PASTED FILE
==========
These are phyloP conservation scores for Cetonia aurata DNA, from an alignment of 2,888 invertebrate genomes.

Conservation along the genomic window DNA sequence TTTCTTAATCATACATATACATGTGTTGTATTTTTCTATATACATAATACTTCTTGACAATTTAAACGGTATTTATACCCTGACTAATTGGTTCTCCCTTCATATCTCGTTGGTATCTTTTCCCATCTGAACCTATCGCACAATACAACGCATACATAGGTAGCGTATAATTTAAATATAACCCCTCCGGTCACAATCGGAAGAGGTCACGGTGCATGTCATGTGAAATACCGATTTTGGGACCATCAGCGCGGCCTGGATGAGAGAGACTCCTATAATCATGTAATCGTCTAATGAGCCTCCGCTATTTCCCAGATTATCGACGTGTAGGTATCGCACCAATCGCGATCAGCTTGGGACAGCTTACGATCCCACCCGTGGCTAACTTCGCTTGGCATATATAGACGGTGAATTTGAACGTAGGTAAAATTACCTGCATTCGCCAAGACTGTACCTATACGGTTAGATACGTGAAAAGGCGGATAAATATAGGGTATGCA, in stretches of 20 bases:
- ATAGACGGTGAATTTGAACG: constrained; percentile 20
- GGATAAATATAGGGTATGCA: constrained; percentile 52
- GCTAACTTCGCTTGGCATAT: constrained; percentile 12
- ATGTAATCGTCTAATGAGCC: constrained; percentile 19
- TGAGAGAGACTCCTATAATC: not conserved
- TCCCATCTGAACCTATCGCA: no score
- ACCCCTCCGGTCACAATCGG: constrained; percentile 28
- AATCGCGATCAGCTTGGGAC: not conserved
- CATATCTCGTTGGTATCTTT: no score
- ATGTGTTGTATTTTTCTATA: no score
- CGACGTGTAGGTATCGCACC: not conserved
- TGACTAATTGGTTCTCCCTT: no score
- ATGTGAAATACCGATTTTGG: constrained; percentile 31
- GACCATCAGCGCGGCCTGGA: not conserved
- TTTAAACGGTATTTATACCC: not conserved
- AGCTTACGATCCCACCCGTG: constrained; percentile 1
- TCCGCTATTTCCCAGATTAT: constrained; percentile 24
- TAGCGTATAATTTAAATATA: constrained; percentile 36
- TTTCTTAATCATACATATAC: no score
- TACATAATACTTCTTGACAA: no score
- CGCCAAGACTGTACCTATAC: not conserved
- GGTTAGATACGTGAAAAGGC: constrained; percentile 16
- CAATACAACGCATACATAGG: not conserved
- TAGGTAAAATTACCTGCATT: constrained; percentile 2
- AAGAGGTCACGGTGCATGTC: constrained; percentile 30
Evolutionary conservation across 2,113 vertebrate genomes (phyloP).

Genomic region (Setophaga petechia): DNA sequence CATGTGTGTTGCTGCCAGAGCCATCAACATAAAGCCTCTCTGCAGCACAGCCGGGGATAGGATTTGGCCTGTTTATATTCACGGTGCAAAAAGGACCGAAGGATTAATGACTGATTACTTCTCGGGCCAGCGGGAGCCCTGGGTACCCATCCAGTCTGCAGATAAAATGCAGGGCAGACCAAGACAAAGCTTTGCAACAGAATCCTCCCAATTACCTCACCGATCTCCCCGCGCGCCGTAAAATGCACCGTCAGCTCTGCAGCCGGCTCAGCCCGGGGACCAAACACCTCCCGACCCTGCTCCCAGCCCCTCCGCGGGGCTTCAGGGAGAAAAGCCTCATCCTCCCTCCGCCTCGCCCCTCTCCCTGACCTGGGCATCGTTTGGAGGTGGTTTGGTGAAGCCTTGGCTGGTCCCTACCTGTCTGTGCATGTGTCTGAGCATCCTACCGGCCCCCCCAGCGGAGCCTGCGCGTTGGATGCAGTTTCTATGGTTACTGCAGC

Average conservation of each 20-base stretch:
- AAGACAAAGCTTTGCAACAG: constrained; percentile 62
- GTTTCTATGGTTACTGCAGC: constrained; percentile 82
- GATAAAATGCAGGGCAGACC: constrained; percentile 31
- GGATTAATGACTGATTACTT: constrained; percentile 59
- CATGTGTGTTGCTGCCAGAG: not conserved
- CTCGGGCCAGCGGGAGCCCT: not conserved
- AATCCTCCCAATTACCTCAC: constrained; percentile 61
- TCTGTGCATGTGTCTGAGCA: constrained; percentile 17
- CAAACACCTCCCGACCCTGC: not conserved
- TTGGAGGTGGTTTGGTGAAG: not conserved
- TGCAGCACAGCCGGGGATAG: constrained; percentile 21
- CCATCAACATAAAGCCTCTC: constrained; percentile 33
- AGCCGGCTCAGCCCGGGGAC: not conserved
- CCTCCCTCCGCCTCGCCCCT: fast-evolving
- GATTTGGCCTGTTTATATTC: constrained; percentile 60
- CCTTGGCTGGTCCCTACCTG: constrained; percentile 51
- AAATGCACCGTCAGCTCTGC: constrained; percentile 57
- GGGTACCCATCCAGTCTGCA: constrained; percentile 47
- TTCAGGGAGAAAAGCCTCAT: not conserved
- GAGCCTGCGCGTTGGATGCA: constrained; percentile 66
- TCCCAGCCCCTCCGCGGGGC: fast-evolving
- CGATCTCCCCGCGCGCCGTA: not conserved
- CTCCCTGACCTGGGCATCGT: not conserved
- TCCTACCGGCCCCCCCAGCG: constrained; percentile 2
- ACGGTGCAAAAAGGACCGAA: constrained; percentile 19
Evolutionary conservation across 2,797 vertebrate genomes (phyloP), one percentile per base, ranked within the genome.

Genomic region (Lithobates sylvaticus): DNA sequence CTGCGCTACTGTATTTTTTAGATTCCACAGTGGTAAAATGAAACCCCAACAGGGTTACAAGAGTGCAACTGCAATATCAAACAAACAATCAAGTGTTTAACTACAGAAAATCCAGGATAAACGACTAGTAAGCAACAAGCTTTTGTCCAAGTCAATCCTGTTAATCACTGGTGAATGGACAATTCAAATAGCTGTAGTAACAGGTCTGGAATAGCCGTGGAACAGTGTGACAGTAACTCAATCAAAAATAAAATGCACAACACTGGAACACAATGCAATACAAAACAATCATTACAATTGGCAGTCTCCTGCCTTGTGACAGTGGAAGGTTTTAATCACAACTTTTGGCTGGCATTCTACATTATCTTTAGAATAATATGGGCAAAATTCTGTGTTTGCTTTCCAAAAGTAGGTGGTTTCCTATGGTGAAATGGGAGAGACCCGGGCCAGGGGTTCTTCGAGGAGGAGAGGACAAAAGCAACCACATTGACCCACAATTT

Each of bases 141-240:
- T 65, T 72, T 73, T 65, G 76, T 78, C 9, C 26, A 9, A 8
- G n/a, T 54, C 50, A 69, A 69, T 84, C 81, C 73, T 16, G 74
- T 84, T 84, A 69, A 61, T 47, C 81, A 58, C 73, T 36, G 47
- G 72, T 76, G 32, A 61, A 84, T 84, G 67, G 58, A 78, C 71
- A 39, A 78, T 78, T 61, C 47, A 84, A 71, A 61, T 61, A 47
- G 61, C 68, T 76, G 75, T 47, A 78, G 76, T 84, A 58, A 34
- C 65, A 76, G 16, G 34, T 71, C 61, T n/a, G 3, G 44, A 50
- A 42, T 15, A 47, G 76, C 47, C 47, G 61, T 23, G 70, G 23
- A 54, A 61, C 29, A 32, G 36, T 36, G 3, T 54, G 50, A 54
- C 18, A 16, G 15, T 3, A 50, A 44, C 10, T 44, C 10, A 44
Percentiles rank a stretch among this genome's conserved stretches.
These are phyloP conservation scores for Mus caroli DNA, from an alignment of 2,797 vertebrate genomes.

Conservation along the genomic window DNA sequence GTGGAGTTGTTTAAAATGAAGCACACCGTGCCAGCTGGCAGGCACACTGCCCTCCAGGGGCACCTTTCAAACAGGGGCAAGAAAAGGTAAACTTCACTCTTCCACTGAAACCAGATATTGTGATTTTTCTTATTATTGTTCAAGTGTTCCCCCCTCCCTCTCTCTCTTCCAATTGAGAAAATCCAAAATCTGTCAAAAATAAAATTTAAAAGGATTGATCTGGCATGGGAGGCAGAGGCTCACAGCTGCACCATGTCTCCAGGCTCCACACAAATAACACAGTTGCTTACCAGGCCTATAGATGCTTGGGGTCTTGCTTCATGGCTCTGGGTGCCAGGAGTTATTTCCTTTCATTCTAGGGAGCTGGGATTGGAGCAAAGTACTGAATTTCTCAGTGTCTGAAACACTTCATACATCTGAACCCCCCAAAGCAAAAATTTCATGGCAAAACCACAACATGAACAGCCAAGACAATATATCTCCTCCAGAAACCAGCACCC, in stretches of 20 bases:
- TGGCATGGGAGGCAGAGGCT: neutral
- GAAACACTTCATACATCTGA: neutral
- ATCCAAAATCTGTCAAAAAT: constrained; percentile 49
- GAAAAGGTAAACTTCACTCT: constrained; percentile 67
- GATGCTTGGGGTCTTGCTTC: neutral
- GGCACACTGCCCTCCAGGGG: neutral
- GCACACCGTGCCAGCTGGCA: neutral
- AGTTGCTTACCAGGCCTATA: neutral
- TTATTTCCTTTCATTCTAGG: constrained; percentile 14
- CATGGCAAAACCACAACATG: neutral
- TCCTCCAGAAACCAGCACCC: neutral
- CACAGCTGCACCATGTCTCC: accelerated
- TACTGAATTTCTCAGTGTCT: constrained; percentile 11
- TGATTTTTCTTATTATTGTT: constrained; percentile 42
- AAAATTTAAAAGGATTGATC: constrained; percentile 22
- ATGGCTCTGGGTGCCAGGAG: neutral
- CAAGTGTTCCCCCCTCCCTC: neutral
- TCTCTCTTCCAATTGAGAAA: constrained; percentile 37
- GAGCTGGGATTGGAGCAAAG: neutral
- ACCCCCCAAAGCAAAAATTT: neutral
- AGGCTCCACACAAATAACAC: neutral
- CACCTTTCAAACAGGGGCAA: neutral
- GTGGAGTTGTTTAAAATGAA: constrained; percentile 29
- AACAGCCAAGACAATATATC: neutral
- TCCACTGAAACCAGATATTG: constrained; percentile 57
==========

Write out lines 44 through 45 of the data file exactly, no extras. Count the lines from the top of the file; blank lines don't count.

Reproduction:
- CCTCCCTCCGCCTCGCCCCT: fast-evolving
- GATTTGGCCTGTTTATATTC: constrained; percentile 60